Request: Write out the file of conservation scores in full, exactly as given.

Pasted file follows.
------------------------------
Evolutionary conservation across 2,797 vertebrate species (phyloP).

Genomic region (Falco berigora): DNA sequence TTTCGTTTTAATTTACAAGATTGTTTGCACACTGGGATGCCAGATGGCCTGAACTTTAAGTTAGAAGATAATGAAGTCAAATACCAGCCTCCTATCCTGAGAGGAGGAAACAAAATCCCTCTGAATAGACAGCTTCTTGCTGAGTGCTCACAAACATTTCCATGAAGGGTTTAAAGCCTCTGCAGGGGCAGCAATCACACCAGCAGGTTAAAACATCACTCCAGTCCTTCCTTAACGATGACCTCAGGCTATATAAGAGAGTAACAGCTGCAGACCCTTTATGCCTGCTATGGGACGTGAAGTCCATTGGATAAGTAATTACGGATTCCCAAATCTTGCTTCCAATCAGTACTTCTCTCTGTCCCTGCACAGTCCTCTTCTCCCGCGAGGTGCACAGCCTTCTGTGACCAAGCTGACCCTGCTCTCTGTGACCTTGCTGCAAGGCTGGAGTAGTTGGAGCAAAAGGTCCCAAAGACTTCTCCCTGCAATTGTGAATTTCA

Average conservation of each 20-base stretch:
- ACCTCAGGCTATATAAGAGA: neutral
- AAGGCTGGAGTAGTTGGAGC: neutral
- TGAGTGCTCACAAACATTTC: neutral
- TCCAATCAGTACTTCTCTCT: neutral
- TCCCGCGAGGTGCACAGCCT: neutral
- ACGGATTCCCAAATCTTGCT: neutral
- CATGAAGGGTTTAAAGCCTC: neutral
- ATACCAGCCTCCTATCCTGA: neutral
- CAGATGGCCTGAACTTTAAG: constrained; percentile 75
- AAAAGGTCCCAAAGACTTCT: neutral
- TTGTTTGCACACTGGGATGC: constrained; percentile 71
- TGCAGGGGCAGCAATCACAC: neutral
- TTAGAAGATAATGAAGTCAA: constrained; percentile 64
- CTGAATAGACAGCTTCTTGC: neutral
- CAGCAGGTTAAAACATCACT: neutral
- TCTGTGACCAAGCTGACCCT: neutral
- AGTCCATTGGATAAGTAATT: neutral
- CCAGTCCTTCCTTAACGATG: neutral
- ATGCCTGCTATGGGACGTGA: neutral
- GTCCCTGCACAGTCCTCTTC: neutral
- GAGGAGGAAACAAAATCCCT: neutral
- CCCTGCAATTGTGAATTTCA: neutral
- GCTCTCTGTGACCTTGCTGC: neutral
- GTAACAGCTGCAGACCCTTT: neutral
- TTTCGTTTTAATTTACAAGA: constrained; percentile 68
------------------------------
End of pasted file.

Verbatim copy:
Evolutionary conservation across 2,797 vertebrate species (phyloP).

Genomic region (Falco berigora): DNA sequence TTTCGTTTTAATTTACAAGATTGTTTGCACACTGGGATGCCAGATGGCCTGAACTTTAAGTTAGAAGATAATGAAGTCAAATACCAGCCTCCTATCCTGAGAGGAGGAAACAAAATCCCTCTGAATAGACAGCTTCTTGCTGAGTGCTCACAAACATTTCCATGAAGGGTTTAAAGCCTCTGCAGGGGCAGCAATCACACCAGCAGGTTAAAACATCACTCCAGTCCTTCCTTAACGATGACCTCAGGCTATATAAGAGAGTAACAGCTGCAGACCCTTTATGCCTGCTATGGGACGTGAAGTCCATTGGATAAGTAATTACGGATTCCCAAATCTTGCTTCCAATCAGTACTTCTCTCTGTCCCTGCACAGTCCTCTTCTCCCGCGAGGTGCACAGCCTTCTGTGACCAAGCTGACCCTGCTCTCTGTGACCTTGCTGCAAGGCTGGAGTAGTTGGAGCAAAAGGTCCCAAAGACTTCTCCCTGCAATTGTGAATTTCA

Average conservation of each 20-base stretch:
- ACCTCAGGCTATATAAGAGA: neutral
- AAGGCTGGAGTAGTTGGAGC: neutral
- TGAGTGCTCACAAACATTTC: neutral
- TCCAATCAGTACTTCTCTCT: neutral
- TCCCGCGAGGTGCACAGCCT: neutral
- ACGGATTCCCAAATCTTGCT: neutral
- CATGAAGGGTTTAAAGCCTC: neutral
- ATACCAGCCTCCTATCCTGA: neutral
- CAGATGGCCTGAACTTTAAG: constrained; percentile 75
- AAAAGGTCCCAAAGACTTCT: neutral
- TTGTTTGCACACTGGGATGC: constrained; percentile 71
- TGCAGGGGCAGCAATCACAC: neutral
- TTAGAAGATAATGAAGTCAA: constrained; percentile 64
- CTGAATAGACAGCTTCTTGC: neutral
- CAGCAGGTTAAAACATCACT: neutral
- TCTGTGACCAAGCTGACCCT: neutral
- AGTCCATTGGATAAGTAATT: neutral
- CCAGTCCTTCCTTAACGATG: neutral
- ATGCCTGCTATGGGACGTGA: neutral
- GTCCCTGCACAGTCCTCTTC: neutral
- GAGGAGGAAACAAAATCCCT: neutral
- CCCTGCAATTGTGAATTTCA: neutral
- GCTCTCTGTGACCTTGCTGC: neutral
- GTAACAGCTGCAGACCCTTT: neutral
- TTTCGTTTTAATTTACAAGA: constrained; percentile 68